Seeking big answers
PhD student Rebecca Millsop uses philosophy to take on contentious questions about how we define art.
As a PhD student in philosophy, Rebecca Millsop is working on doctoral research that’s a little different than most at MIT.
“It’s thinking, writing, talking to people, doing some more thinking, and reading every once in a while,” she says with a laugh.
However, for her this process has been a highly fruitful one that has led her to successfully address a highly contentious question in philosophy: How do we define art?
To get at this question, she had to consider the three main existing definitions of art: the aesthetic (which relies completely on subjective viewer experience), institutional (where art is anything museums or galleries consider art), and historical (where current art is defined by those things considered art in the past). Each of these definitions excludes important examples of art, to the point where some philosophers decided maybe art just can’t be defined, an outcome Millsop found wholly unsatisfying.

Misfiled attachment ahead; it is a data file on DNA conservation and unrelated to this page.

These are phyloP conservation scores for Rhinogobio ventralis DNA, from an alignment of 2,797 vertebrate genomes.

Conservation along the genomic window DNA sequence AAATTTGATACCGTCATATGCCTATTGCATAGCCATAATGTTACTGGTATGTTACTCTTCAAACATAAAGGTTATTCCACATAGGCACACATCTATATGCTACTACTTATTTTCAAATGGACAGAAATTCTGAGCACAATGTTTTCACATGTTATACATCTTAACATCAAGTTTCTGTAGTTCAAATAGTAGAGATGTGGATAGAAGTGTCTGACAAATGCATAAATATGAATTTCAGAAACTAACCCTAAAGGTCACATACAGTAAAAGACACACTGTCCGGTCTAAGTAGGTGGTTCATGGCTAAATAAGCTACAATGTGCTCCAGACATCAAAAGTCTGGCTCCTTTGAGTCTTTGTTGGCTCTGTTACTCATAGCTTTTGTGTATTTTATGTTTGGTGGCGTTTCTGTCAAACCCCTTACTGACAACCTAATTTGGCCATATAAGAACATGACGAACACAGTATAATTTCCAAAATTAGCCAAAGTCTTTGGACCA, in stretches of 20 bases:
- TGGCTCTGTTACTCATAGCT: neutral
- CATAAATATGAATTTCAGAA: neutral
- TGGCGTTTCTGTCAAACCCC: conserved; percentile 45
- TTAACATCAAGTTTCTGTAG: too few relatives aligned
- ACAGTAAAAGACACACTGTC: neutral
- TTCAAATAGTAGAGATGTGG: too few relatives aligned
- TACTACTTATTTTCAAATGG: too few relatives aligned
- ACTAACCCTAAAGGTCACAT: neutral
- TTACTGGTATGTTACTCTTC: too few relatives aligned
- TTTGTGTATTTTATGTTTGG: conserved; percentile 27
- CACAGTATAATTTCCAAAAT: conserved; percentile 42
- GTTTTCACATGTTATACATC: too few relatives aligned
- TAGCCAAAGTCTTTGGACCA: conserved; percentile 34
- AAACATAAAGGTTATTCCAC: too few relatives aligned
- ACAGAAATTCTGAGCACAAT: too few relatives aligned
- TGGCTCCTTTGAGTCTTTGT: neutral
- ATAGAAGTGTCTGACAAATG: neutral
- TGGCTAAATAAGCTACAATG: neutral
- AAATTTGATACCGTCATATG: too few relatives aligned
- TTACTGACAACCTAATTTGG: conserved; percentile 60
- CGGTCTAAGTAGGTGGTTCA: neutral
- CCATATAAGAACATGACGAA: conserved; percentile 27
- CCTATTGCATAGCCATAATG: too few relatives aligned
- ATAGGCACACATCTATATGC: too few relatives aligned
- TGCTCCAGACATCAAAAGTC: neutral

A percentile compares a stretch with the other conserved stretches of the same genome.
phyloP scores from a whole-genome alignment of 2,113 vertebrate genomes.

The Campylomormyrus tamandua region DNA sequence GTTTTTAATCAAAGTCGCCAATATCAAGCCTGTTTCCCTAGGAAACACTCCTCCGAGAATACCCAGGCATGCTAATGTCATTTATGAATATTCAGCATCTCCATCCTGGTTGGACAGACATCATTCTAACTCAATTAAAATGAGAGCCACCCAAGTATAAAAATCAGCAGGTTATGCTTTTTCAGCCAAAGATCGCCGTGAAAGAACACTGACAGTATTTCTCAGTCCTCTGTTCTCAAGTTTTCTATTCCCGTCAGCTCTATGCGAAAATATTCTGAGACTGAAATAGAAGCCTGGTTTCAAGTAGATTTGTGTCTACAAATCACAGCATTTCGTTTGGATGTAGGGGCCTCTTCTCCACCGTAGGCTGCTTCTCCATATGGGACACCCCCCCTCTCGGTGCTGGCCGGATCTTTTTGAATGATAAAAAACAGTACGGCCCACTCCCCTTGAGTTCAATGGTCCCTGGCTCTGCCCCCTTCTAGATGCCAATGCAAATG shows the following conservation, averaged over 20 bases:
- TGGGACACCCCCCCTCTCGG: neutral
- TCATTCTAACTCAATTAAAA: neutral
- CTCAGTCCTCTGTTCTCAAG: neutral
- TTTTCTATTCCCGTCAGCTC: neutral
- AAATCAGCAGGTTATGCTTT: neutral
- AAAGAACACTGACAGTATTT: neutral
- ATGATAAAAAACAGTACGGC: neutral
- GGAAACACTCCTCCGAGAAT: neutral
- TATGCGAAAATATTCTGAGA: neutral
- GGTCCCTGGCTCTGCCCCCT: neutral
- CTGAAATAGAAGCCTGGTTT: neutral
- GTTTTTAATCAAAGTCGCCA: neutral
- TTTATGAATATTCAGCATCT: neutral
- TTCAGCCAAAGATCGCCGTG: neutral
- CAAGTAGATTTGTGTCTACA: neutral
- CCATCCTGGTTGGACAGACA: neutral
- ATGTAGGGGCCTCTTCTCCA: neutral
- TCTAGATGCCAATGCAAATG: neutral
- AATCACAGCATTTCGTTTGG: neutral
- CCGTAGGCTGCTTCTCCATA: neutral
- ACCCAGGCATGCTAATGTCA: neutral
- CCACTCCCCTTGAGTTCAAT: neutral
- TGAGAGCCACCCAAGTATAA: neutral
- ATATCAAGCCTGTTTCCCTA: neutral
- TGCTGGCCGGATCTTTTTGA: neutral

“You have to consider that art is a very real part of our lives and societies, we have art institutions, we have funding for the arts, everyone has an idea of what it is,” she says. “[Works of art] are real things that interact with real people in the world, so we should care about coming up with satisfactory definitions, or at least theories.”
The starting point of Millsop’s quest came from an unlikely place: biology. Specifically, species pluralism, the theory that comes out of the fact that there are 20 different definitions of a species used by biologists in different contexts.